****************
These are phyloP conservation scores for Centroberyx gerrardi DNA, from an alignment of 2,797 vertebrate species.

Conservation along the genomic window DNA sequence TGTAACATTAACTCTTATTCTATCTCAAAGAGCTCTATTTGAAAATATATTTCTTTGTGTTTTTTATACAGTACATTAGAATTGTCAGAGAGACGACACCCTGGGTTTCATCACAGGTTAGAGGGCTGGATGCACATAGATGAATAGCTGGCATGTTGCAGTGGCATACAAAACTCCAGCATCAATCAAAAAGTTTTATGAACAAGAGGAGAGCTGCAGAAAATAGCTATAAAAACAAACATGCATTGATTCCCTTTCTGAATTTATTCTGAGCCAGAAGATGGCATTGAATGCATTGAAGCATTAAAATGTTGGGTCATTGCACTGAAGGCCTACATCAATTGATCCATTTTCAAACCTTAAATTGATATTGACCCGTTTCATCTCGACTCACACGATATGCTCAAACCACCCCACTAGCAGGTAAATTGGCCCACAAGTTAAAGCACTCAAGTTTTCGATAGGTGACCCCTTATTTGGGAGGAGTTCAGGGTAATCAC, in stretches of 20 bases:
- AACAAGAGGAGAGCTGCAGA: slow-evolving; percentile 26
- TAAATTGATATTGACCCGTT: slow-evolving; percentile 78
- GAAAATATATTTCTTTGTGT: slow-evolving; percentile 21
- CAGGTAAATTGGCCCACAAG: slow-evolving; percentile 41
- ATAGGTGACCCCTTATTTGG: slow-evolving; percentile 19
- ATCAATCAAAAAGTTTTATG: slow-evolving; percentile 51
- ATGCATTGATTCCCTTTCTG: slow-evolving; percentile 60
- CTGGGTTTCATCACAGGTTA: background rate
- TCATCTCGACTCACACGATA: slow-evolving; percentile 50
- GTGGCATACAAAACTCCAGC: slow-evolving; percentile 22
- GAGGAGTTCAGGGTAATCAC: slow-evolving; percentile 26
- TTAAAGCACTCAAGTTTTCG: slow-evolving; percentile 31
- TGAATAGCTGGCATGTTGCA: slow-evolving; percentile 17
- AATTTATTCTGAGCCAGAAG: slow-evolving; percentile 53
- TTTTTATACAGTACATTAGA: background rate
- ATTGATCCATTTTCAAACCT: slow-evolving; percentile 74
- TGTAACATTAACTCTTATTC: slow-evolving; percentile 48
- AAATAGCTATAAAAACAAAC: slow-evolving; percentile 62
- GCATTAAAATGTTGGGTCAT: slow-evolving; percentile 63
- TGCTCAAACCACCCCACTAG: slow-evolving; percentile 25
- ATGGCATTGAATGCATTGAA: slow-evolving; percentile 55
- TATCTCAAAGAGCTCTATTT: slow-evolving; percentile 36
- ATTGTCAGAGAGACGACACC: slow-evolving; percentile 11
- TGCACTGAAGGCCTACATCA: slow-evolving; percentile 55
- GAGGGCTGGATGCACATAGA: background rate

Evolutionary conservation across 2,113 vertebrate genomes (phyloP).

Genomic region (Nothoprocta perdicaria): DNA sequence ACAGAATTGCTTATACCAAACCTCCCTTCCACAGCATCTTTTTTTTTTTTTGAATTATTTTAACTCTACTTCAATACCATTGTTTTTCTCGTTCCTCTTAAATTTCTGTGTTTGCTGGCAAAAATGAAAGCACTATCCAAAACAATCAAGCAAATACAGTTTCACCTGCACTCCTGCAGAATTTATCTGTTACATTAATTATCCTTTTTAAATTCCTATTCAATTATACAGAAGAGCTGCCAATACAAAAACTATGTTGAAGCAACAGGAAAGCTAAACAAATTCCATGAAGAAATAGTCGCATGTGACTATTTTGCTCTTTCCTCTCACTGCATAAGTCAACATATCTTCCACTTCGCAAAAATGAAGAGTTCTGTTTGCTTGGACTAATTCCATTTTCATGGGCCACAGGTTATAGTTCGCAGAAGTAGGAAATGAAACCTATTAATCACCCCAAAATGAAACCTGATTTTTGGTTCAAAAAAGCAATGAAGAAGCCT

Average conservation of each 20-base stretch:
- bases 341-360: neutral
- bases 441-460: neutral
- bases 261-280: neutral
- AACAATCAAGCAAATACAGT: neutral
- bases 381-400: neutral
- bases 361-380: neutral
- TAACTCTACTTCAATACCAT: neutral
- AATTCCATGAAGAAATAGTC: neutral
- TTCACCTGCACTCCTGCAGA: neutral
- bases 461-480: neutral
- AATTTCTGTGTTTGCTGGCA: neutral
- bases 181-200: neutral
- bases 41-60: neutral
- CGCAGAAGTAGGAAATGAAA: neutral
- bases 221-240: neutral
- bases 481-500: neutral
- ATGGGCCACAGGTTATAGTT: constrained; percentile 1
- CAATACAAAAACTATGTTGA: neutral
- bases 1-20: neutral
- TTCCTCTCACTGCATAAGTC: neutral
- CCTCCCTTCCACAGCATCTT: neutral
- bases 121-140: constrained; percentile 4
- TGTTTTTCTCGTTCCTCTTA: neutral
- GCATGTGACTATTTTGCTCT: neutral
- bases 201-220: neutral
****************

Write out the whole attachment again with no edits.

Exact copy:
These are phyloP conservation scores for Centroberyx gerrardi DNA, from an alignment of 2,797 vertebrate species.

Conservation along the genomic window DNA sequence TGTAACATTAACTCTTATTCTATCTCAAAGAGCTCTATTTGAAAATATATTTCTTTGTGTTTTTTATACAGTACATTAGAATTGTCAGAGAGACGACACCCTGGGTTTCATCACAGGTTAGAGGGCTGGATGCACATAGATGAATAGCTGGCATGTTGCAGTGGCATACAAAACTCCAGCATCAATCAAAAAGTTTTATGAACAAGAGGAGAGCTGCAGAAAATAGCTATAAAAACAAACATGCATTGATTCCCTTTCTGAATTTATTCTGAGCCAGAAGATGGCATTGAATGCATTGAAGCATTAAAATGTTGGGTCATTGCACTGAAGGCCTACATCAATTGATCCATTTTCAAACCTTAAATTGATATTGACCCGTTTCATCTCGACTCACACGATATGCTCAAACCACCCCACTAGCAGGTAAATTGGCCCACAAGTTAAAGCACTCAAGTTTTCGATAGGTGACCCCTTATTTGGGAGGAGTTCAGGGTAATCAC, in stretches of 20 bases:
- AACAAGAGGAGAGCTGCAGA: slow-evolving; percentile 26
- TAAATTGATATTGACCCGTT: slow-evolving; percentile 78
- GAAAATATATTTCTTTGTGT: slow-evolving; percentile 21
- CAGGTAAATTGGCCCACAAG: slow-evolving; percentile 41
- ATAGGTGACCCCTTATTTGG: slow-evolving; percentile 19
- ATCAATCAAAAAGTTTTATG: slow-evolving; percentile 51
- ATGCATTGATTCCCTTTCTG: slow-evolving; percentile 60
- CTGGGTTTCATCACAGGTTA: background rate
- TCATCTCGACTCACACGATA: slow-evolving; percentile 50
- GTGGCATACAAAACTCCAGC: slow-evolving; percentile 22
- GAGGAGTTCAGGGTAATCAC: slow-evolving; percentile 26
- TTAAAGCACTCAAGTTTTCG: slow-evolving; percentile 31
- TGAATAGCTGGCATGTTGCA: slow-evolving; percentile 17
- AATTTATTCTGAGCCAGAAG: slow-evolving; percentile 53
- TTTTTATACAGTACATTAGA: background rate
- ATTGATCCATTTTCAAACCT: slow-evolving; percentile 74
- TGTAACATTAACTCTTATTC: slow-evolving; percentile 48
- AAATAGCTATAAAAACAAAC: slow-evolving; percentile 62
- GCATTAAAATGTTGGGTCAT: slow-evolving; percentile 63
- TGCTCAAACCACCCCACTAG: slow-evolving; percentile 25
- ATGGCATTGAATGCATTGAA: slow-evolving; percentile 55
- TATCTCAAAGAGCTCTATTT: slow-evolving; percentile 36
- ATTGTCAGAGAGACGACACC: slow-evolving; percentile 11
- TGCACTGAAGGCCTACATCA: slow-evolving; percentile 55
- GAGGGCTGGATGCACATAGA: background rate

Evolutionary conservation across 2,113 vertebrate genomes (phyloP).

Genomic region (Nothoprocta perdicaria): DNA sequence ACAGAATTGCTTATACCAAACCTCCCTTCCACAGCATCTTTTTTTTTTTTTGAATTATTTTAACTCTACTTCAATACCATTGTTTTTCTCGTTCCTCTTAAATTTCTGTGTTTGCTGGCAAAAATGAAAGCACTATCCAAAACAATCAAGCAAATACAGTTTCACCTGCACTCCTGCAGAATTTATCTGTTACATTAATTATCCTTTTTAAATTCCTATTCAATTATACAGAAGAGCTGCCAATACAAAAACTATGTTGAAGCAACAGGAAAGCTAAACAAATTCCATGAAGAAATAGTCGCATGTGACTATTTTGCTCTTTCCTCTCACTGCATAAGTCAACATATCTTCCACTTCGCAAAAATGAAGAGTTCTGTTTGCTTGGACTAATTCCATTTTCATGGGCCACAGGTTATAGTTCGCAGAAGTAGGAAATGAAACCTATTAATCACCCCAAAATGAAACCTGATTTTTGGTTCAAAAAAGCAATGAAGAAGCCT

Average conservation of each 20-base stretch:
- bases 341-360: neutral
- bases 441-460: neutral
- bases 261-280: neutral
- AACAATCAAGCAAATACAGT: neutral
- bases 381-400: neutral
- bases 361-380: neutral
- TAACTCTACTTCAATACCAT: neutral
- AATTCCATGAAGAAATAGTC: neutral
- TTCACCTGCACTCCTGCAGA: neutral
- bases 461-480: neutral
- AATTTCTGTGTTTGCTGGCA: neutral
- bases 181-200: neutral
- bases 41-60: neutral
- CGCAGAAGTAGGAAATGAAA: neutral
- bases 221-240: neutral
- bases 481-500: neutral
- ATGGGCCACAGGTTATAGTT: constrained; percentile 1
- CAATACAAAAACTATGTTGA: neutral
- bases 1-20: neutral
- TTCCTCTCACTGCATAAGTC: neutral
- CCTCCCTTCCACAGCATCTT: neutral
- bases 121-140: constrained; percentile 4
- TGTTTTTCTCGTTCCTCTTA: neutral
- GCATGTGACTATTTTGCTCT: neutral
- bases 201-220: neutral